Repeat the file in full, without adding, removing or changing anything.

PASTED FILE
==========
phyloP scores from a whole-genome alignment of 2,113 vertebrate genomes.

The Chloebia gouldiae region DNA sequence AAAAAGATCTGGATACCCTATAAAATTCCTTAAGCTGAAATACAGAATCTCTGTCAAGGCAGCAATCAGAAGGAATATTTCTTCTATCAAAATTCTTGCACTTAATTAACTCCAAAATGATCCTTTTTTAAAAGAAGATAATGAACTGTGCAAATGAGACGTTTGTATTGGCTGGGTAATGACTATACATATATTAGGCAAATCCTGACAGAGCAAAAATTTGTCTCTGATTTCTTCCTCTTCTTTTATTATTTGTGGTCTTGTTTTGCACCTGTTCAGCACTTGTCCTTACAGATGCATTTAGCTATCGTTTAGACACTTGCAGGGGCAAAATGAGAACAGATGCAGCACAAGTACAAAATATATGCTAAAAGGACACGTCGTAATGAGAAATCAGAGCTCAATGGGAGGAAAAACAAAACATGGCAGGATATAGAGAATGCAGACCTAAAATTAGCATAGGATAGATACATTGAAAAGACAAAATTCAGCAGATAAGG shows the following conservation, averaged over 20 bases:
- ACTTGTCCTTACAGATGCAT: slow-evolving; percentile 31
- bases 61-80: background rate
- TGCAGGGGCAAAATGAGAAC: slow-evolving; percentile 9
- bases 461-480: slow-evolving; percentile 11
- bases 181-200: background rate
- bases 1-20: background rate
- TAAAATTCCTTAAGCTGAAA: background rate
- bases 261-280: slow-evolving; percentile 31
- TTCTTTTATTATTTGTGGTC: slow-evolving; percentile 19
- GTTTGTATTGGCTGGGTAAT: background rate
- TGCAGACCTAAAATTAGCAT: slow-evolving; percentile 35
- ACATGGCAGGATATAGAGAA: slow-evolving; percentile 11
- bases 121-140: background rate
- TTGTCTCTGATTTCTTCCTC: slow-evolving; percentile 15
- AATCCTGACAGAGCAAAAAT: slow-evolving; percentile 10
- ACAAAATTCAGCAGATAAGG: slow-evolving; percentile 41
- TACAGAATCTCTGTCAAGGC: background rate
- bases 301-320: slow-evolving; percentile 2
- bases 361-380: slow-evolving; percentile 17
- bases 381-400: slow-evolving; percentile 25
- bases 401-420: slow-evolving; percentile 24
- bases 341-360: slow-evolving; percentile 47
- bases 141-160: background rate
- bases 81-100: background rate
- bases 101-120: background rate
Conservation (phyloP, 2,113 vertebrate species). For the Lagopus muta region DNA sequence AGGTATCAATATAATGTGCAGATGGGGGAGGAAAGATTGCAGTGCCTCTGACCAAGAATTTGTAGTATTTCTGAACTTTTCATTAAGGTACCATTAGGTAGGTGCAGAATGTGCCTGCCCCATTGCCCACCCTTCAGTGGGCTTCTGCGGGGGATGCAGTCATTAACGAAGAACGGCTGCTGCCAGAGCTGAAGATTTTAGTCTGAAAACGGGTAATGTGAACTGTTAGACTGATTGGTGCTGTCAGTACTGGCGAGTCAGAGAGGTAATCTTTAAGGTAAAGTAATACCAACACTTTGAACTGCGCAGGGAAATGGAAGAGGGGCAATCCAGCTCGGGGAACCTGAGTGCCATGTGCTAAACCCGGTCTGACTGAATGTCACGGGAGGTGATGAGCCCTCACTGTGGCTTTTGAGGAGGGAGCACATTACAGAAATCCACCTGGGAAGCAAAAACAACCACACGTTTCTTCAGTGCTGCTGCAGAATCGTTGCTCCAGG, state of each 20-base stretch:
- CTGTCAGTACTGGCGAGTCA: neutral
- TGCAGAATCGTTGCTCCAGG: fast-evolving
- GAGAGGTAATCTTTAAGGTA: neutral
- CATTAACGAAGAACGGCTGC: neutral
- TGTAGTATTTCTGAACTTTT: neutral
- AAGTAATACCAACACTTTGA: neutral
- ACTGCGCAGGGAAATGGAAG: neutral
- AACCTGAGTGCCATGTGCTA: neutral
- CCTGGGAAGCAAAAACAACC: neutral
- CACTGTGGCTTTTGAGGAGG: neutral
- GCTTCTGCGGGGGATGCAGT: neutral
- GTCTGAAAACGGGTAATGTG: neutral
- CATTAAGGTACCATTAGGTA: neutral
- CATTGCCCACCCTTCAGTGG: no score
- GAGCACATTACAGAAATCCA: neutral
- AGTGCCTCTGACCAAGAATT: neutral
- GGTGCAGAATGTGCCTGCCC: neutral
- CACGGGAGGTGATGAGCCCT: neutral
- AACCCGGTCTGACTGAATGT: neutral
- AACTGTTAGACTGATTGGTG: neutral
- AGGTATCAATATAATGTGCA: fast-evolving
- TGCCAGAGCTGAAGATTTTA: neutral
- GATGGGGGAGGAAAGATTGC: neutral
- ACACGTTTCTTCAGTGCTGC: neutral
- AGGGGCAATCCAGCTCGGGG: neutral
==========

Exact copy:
phyloP scores from a whole-genome alignment of 2,113 vertebrate genomes.

The Chloebia gouldiae region DNA sequence AAAAAGATCTGGATACCCTATAAAATTCCTTAAGCTGAAATACAGAATCTCTGTCAAGGCAGCAATCAGAAGGAATATTTCTTCTATCAAAATTCTTGCACTTAATTAACTCCAAAATGATCCTTTTTTAAAAGAAGATAATGAACTGTGCAAATGAGACGTTTGTATTGGCTGGGTAATGACTATACATATATTAGGCAAATCCTGACAGAGCAAAAATTTGTCTCTGATTTCTTCCTCTTCTTTTATTATTTGTGGTCTTGTTTTGCACCTGTTCAGCACTTGTCCTTACAGATGCATTTAGCTATCGTTTAGACACTTGCAGGGGCAAAATGAGAACAGATGCAGCACAAGTACAAAATATATGCTAAAAGGACACGTCGTAATGAGAAATCAGAGCTCAATGGGAGGAAAAACAAAACATGGCAGGATATAGAGAATGCAGACCTAAAATTAGCATAGGATAGATACATTGAAAAGACAAAATTCAGCAGATAAGG shows the following conservation, averaged over 20 bases:
- ACTTGTCCTTACAGATGCAT: slow-evolving; percentile 31
- bases 61-80: background rate
- TGCAGGGGCAAAATGAGAAC: slow-evolving; percentile 9
- bases 461-480: slow-evolving; percentile 11
- bases 181-200: background rate
- bases 1-20: background rate
- TAAAATTCCTTAAGCTGAAA: background rate
- bases 261-280: slow-evolving; percentile 31
- TTCTTTTATTATTTGTGGTC: slow-evolving; percentile 19
- GTTTGTATTGGCTGGGTAAT: background rate
- TGCAGACCTAAAATTAGCAT: slow-evolving; percentile 35
- ACATGGCAGGATATAGAGAA: slow-evolving; percentile 11
- bases 121-140: background rate
- TTGTCTCTGATTTCTTCCTC: slow-evolving; percentile 15
- AATCCTGACAGAGCAAAAAT: slow-evolving; percentile 10
- ACAAAATTCAGCAGATAAGG: slow-evolving; percentile 41
- TACAGAATCTCTGTCAAGGC: background rate
- bases 301-320: slow-evolving; percentile 2
- bases 361-380: slow-evolving; percentile 17
- bases 381-400: slow-evolving; percentile 25
- bases 401-420: slow-evolving; percentile 24
- bases 341-360: slow-evolving; percentile 47
- bases 141-160: background rate
- bases 81-100: background rate
- bases 101-120: background rate
Conservation (phyloP, 2,113 vertebrate species). For the Lagopus muta region DNA sequence AGGTATCAATATAATGTGCAGATGGGGGAGGAAAGATTGCAGTGCCTCTGACCAAGAATTTGTAGTATTTCTGAACTTTTCATTAAGGTACCATTAGGTAGGTGCAGAATGTGCCTGCCCCATTGCCCACCCTTCAGTGGGCTTCTGCGGGGGATGCAGTCATTAACGAAGAACGGCTGCTGCCAGAGCTGAAGATTTTAGTCTGAAAACGGGTAATGTGAACTGTTAGACTGATTGGTGCTGTCAGTACTGGCGAGTCAGAGAGGTAATCTTTAAGGTAAAGTAATACCAACACTTTGAACTGCGCAGGGAAATGGAAGAGGGGCAATCCAGCTCGGGGAACCTGAGTGCCATGTGCTAAACCCGGTCTGACTGAATGTCACGGGAGGTGATGAGCCCTCACTGTGGCTTTTGAGGAGGGAGCACATTACAGAAATCCACCTGGGAAGCAAAAACAACCACACGTTTCTTCAGTGCTGCTGCAGAATCGTTGCTCCAGG, state of each 20-base stretch:
- CTGTCAGTACTGGCGAGTCA: neutral
- TGCAGAATCGTTGCTCCAGG: fast-evolving
- GAGAGGTAATCTTTAAGGTA: neutral
- CATTAACGAAGAACGGCTGC: neutral
- TGTAGTATTTCTGAACTTTT: neutral
- AAGTAATACCAACACTTTGA: neutral
- ACTGCGCAGGGAAATGGAAG: neutral
- AACCTGAGTGCCATGTGCTA: neutral
- CCTGGGAAGCAAAAACAACC: neutral
- CACTGTGGCTTTTGAGGAGG: neutral
- GCTTCTGCGGGGGATGCAGT: neutral
- GTCTGAAAACGGGTAATGTG: neutral
- CATTAAGGTACCATTAGGTA: neutral
- CATTGCCCACCCTTCAGTGG: no score
- GAGCACATTACAGAAATCCA: neutral
- AGTGCCTCTGACCAAGAATT: neutral
- GGTGCAGAATGTGCCTGCCC: neutral
- CACGGGAGGTGATGAGCCCT: neutral
- AACCCGGTCTGACTGAATGT: neutral
- AACTGTTAGACTGATTGGTG: neutral
- AGGTATCAATATAATGTGCA: fast-evolving
- TGCCAGAGCTGAAGATTTTA: neutral
- GATGGGGGAGGAAAGATTGC: neutral
- ACACGTTTCTTCAGTGCTGC: neutral
- AGGGGCAATCCAGCTCGGGG: neutral